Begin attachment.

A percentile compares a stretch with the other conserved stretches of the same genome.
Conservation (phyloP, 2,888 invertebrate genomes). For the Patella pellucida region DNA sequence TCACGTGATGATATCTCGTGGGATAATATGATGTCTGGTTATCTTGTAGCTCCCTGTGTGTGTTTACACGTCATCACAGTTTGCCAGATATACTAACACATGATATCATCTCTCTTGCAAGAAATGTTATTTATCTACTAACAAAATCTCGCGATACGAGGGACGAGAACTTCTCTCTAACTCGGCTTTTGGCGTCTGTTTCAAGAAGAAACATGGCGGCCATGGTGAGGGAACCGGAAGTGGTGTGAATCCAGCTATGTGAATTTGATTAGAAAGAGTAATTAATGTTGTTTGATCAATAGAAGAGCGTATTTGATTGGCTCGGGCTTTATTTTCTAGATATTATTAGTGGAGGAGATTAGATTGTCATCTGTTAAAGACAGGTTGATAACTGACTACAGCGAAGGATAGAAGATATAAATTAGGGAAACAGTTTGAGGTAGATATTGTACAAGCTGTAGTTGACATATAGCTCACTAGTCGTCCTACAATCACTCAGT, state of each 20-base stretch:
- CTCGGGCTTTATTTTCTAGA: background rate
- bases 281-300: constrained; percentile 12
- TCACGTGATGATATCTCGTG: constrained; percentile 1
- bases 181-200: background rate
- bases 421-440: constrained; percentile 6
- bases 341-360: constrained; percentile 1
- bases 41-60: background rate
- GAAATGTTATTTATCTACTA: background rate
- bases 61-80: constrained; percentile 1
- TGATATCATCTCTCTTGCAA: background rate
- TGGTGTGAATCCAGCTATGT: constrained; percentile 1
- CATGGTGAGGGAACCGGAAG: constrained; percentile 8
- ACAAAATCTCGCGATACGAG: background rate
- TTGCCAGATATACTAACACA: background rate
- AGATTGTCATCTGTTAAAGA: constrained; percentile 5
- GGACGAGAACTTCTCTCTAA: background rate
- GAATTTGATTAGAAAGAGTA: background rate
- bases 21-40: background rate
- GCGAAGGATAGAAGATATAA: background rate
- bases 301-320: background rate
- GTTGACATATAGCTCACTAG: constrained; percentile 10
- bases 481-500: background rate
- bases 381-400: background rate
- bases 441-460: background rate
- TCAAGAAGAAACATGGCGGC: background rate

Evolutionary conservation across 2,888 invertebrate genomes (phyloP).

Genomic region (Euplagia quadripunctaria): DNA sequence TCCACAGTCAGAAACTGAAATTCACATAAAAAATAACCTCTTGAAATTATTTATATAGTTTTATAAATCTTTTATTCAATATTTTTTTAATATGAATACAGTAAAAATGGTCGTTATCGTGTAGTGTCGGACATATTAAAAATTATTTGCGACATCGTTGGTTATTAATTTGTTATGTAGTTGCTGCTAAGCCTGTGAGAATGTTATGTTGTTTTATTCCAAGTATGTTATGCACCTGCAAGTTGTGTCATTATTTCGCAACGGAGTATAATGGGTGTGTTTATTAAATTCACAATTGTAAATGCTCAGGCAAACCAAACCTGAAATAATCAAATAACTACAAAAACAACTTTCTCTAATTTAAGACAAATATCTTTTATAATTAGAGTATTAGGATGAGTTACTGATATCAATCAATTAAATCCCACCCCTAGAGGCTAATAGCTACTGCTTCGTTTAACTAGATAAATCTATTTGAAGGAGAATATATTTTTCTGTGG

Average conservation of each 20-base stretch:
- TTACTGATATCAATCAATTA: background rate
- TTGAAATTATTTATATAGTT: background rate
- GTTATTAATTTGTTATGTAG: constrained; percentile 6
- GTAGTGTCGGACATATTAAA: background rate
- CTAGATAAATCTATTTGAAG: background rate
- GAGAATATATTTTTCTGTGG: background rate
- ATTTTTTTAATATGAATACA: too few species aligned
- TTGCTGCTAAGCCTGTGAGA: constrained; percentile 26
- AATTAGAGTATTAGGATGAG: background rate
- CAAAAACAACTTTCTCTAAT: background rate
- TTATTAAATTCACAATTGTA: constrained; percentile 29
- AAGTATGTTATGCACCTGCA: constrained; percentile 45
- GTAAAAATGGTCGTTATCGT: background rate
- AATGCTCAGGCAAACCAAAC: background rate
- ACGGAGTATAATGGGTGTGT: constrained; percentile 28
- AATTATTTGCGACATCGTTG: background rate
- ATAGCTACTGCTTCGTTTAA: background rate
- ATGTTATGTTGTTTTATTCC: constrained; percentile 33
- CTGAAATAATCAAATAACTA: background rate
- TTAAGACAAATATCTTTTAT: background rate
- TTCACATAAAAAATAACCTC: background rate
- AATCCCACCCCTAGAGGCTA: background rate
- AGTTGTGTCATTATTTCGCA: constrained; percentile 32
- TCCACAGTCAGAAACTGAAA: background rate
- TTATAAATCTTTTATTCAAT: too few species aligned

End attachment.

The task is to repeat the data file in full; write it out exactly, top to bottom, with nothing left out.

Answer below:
A percentile compares a stretch with the other conserved stretches of the same genome.
Conservation (phyloP, 2,888 invertebrate genomes). For the Patella pellucida region DNA sequence TCACGTGATGATATCTCGTGGGATAATATGATGTCTGGTTATCTTGTAGCTCCCTGTGTGTGTTTACACGTCATCACAGTTTGCCAGATATACTAACACATGATATCATCTCTCTTGCAAGAAATGTTATTTATCTACTAACAAAATCTCGCGATACGAGGGACGAGAACTTCTCTCTAACTCGGCTTTTGGCGTCTGTTTCAAGAAGAAACATGGCGGCCATGGTGAGGGAACCGGAAGTGGTGTGAATCCAGCTATGTGAATTTGATTAGAAAGAGTAATTAATGTTGTTTGATCAATAGAAGAGCGTATTTGATTGGCTCGGGCTTTATTTTCTAGATATTATTAGTGGAGGAGATTAGATTGTCATCTGTTAAAGACAGGTTGATAACTGACTACAGCGAAGGATAGAAGATATAAATTAGGGAAACAGTTTGAGGTAGATATTGTACAAGCTGTAGTTGACATATAGCTCACTAGTCGTCCTACAATCACTCAGT, state of each 20-base stretch:
- CTCGGGCTTTATTTTCTAGA: background rate
- bases 281-300: constrained; percentile 12
- TCACGTGATGATATCTCGTG: constrained; percentile 1
- bases 181-200: background rate
- bases 421-440: constrained; percentile 6
- bases 341-360: constrained; percentile 1
- bases 41-60: background rate
- GAAATGTTATTTATCTACTA: background rate
- bases 61-80: constrained; percentile 1
- TGATATCATCTCTCTTGCAA: background rate
- TGGTGTGAATCCAGCTATGT: constrained; percentile 1
- CATGGTGAGGGAACCGGAAG: constrained; percentile 8
- ACAAAATCTCGCGATACGAG: background rate
- TTGCCAGATATACTAACACA: background rate
- AGATTGTCATCTGTTAAAGA: constrained; percentile 5
- GGACGAGAACTTCTCTCTAA: background rate
- GAATTTGATTAGAAAGAGTA: background rate
- bases 21-40: background rate
- GCGAAGGATAGAAGATATAA: background rate
- bases 301-320: background rate
- GTTGACATATAGCTCACTAG: constrained; percentile 10
- bases 481-500: background rate
- bases 381-400: background rate
- bases 441-460: background rate
- TCAAGAAGAAACATGGCGGC: background rate

Evolutionary conservation across 2,888 invertebrate genomes (phyloP).

Genomic region (Euplagia quadripunctaria): DNA sequence TCCACAGTCAGAAACTGAAATTCACATAAAAAATAACCTCTTGAAATTATTTATATAGTTTTATAAATCTTTTATTCAATATTTTTTTAATATGAATACAGTAAAAATGGTCGTTATCGTGTAGTGTCGGACATATTAAAAATTATTTGCGACATCGTTGGTTATTAATTTGTTATGTAGTTGCTGCTAAGCCTGTGAGAATGTTATGTTGTTTTATTCCAAGTATGTTATGCACCTGCAAGTTGTGTCATTATTTCGCAACGGAGTATAATGGGTGTGTTTATTAAATTCACAATTGTAAATGCTCAGGCAAACCAAACCTGAAATAATCAAATAACTACAAAAACAACTTTCTCTAATTTAAGACAAATATCTTTTATAATTAGAGTATTAGGATGAGTTACTGATATCAATCAATTAAATCCCACCCCTAGAGGCTAATAGCTACTGCTTCGTTTAACTAGATAAATCTATTTGAAGGAGAATATATTTTTCTGTGG

Average conservation of each 20-base stretch:
- TTACTGATATCAATCAATTA: background rate
- TTGAAATTATTTATATAGTT: background rate
- GTTATTAATTTGTTATGTAG: constrained; percentile 6
- GTAGTGTCGGACATATTAAA: background rate
- CTAGATAAATCTATTTGAAG: background rate
- GAGAATATATTTTTCTGTGG: background rate
- ATTTTTTTAATATGAATACA: too few species aligned
- TTGCTGCTAAGCCTGTGAGA: constrained; percentile 26
- AATTAGAGTATTAGGATGAG: background rate
- CAAAAACAACTTTCTCTAAT: background rate
- TTATTAAATTCACAATTGTA: constrained; percentile 29
- AAGTATGTTATGCACCTGCA: constrained; percentile 45
- GTAAAAATGGTCGTTATCGT: background rate
- AATGCTCAGGCAAACCAAAC: background rate
- ACGGAGTATAATGGGTGTGT: constrained; percentile 28
- AATTATTTGCGACATCGTTG: background rate
- ATAGCTACTGCTTCGTTTAA: background rate
- ATGTTATGTTGTTTTATTCC: constrained; percentile 33
- CTGAAATAATCAAATAACTA: background rate
- TTAAGACAAATATCTTTTAT: background rate
- TTCACATAAAAAATAACCTC: background rate
- AATCCCACCCCTAGAGGCTA: background rate
- AGTTGTGTCATTATTTCGCA: constrained; percentile 32
- TCCACAGTCAGAAACTGAAA: background rate
- TTATAAATCTTTTATTCAAT: too few species aligned